Even if it's narrowed to "combat-sports entertainment," there are lots of other options out there, especially boxing.
If the market is defined as "mixed martial arts," it starts to become a closer question. But Zuffa still can point to the hundreds of regional MMA promotions around the country. Restricting the market even further to "televised MMA" still would include Bellator Fighting Championships, MFC and others.
Thus, for Zuffa clearly to have a monopoly, the market probably has to be defined as "pay-per-view MMA." In that arena, Zuffa does have a truly dominant market share, notwithstanding the internet PPV offerings of companies such as Shark Fights and the occasional televised PPV from companies such as Shine Fights.
Zach Arnold answers Nelmark's open question, what is the market?
UFC is in the PPV business and a heavy portion of their viewer demographics crosses over from the pro-wrestling field. They know what the formula is to make money. For an outsider wanting to get in, the barriers are now extremely high. A lot of money, a lot of resources, and a need for office talent that understands the business. It's not something you learn in a textbook. And yet, in many situations when new money marks come into the fold, it's always the sleazy retreads who should never have gainful employment who somehow attract the marks in order to draw a few paychecks before the next failure happens.
And that's just the climate in the States. Try Japan. Sumo's falling apart. The wrestling scene has limited power now. K-1 has had financial difficulties. The yakuza problems still exist. Now, the big Tohoku earthquake, tsunami, and nuclear problems. Want to be a promoter in Japan and spend a lot of money only to have to cancel a show? Several promoters have had to deal with that fate this week, including Dragon Gate which announced a cancellation of their big March 20th event in Tokyo at Ryogoku Kokugikan. All Japan has a show scheduled for the 21st at the same building. Their show may get postponed as well. Between the politics, resources, and crime, how will the Japanese scene look in the future?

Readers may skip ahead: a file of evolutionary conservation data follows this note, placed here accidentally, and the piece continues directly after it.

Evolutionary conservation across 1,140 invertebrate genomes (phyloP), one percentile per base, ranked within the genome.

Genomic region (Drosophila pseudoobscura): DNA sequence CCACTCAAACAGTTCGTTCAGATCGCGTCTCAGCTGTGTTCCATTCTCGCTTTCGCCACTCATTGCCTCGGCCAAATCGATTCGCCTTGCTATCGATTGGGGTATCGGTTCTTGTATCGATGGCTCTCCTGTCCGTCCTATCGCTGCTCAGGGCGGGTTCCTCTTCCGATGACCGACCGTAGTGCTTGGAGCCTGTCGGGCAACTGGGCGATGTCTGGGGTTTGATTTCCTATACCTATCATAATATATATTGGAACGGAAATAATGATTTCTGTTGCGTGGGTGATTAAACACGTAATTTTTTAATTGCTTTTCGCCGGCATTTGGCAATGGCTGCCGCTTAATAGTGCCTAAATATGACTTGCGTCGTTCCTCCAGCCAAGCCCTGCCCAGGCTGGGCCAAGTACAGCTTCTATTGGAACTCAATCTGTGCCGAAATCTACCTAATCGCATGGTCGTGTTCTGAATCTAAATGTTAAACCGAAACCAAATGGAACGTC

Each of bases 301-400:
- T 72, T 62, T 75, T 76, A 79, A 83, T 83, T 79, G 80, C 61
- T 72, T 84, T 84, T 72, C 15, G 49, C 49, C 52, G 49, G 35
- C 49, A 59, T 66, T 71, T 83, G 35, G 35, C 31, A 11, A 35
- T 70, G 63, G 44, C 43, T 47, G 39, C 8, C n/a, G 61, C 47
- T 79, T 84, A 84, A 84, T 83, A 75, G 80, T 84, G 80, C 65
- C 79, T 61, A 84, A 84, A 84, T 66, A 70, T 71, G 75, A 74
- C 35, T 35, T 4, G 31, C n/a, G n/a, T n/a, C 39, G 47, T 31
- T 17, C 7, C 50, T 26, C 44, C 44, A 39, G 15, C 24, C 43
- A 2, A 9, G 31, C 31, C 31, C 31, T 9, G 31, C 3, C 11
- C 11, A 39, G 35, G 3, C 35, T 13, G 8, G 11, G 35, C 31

MMA Payout looked at the situation from the perspective of a would be investor in a competing MMA promotion and where some opportunities may be:
If we look back at some of those figures, it took an investment of $3 million dollars from SVSE and Explosion entertainment back in February of 2009 to cash out on March of 2011, span of 2 years, to be bought by Zuffa for above $40 million dollars. Being the #2 promotion or the "next competitor to the UFC" paid off for Strikeforce, and I think many other promotion are looking at their model to try and accomplish the same.